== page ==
I just really wanted to explain to my readers what that all looks like. The book opens literally at a Goodwill donation door and I take you on a journey from the donation door, through the thrift system and around the world. Ultimately, it's also a book about consumption because it turns out -and I knew this and I think anybody in the recycling industry knows it- there's a real limit to how much of your stuff can be reused, whether it be clothing, computers, the glow sticks from that concert you just went to, whatever it is, there's a very limited amount of use for it.

The book towards the end starts posing the question, "What can we do about this?" I argue that the problem we have -and I think it is a problem- isn't a crisis of quantity of stuff, but rather there's a crisis of quality, the quality of stuff is declining and because of that, the quantity is increasing. We need to start looking at ways to improve the quality of the goods that we're buying, in that way we can have a better reuse system and we'll also have less personal property flowing into the waste system.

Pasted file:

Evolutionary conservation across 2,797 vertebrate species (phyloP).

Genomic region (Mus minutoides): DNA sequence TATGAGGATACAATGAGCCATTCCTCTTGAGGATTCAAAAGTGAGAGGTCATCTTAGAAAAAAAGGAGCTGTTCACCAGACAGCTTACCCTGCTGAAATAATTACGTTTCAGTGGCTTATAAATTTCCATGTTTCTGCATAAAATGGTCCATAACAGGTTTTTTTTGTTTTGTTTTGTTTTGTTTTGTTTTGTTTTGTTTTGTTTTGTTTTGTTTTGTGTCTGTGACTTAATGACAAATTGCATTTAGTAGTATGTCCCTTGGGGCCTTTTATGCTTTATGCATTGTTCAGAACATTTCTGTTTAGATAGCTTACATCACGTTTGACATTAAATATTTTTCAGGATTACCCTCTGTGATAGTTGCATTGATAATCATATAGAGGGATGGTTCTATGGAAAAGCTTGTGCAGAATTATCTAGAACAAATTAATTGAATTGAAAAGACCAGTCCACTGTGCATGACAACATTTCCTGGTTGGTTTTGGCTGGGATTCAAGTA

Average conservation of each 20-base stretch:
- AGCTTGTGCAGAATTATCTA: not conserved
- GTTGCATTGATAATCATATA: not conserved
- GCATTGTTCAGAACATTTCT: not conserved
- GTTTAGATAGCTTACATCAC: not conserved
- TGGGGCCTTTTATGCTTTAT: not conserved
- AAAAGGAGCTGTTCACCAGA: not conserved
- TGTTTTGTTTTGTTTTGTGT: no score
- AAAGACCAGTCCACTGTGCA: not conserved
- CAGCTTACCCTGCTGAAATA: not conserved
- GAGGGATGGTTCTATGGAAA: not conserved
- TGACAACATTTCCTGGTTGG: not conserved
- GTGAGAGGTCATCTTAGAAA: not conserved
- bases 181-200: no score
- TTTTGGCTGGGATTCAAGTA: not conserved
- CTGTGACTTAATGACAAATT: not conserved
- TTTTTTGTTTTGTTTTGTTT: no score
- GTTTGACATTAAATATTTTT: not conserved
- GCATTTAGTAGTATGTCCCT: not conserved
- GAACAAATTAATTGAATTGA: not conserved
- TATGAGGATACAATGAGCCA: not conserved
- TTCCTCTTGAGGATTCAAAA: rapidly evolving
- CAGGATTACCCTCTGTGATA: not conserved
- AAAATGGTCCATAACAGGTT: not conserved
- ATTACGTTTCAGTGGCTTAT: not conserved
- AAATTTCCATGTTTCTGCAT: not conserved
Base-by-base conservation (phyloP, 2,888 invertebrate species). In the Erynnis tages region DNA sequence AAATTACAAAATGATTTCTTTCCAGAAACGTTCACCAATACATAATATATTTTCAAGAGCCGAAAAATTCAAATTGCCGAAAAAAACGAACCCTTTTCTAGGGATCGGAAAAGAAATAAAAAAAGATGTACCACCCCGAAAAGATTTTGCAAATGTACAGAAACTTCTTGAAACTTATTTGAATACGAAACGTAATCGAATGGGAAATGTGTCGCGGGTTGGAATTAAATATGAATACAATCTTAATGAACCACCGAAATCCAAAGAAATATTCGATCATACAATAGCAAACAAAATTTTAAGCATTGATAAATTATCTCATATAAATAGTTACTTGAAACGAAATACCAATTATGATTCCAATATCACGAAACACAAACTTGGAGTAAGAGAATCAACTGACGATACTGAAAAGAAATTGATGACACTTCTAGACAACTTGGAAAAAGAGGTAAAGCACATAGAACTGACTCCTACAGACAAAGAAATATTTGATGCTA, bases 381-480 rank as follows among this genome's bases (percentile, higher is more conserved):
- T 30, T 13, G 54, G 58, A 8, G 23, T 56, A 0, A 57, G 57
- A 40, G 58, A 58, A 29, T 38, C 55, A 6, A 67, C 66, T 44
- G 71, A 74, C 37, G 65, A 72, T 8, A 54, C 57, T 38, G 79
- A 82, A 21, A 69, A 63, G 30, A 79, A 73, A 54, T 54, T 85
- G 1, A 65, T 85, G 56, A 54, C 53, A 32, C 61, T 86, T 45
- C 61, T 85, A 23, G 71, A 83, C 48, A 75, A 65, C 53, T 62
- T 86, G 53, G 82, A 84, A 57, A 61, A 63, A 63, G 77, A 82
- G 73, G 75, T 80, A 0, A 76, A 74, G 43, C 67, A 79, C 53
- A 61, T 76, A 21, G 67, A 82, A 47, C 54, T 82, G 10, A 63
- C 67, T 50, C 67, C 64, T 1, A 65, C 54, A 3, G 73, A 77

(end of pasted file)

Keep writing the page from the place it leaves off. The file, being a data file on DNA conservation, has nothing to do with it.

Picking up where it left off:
[00:26:07] Liz: Did you see differences based on the geography of how people treated their things and [crosstalk]?

[00:26:13] Adam: Yes. This was a really exhausting book to do and a really fun book, it takes place in Japan, Malaysia, West Africa, Ghana, Benin and all over the United States. The twin cities, the Goodwill that I focus on is in Tucson, Arizona, and I spend quite a bit of time with traders there because Tucson's Goodwill system really depend upon traders coming up from Mexico, so I really show you how there has been so much of our thrift system, especially. Our thrift system in the United States is dependent upon globalized trade, if there weren't traders coming up from Mexico, that stuff wouldn't get reused.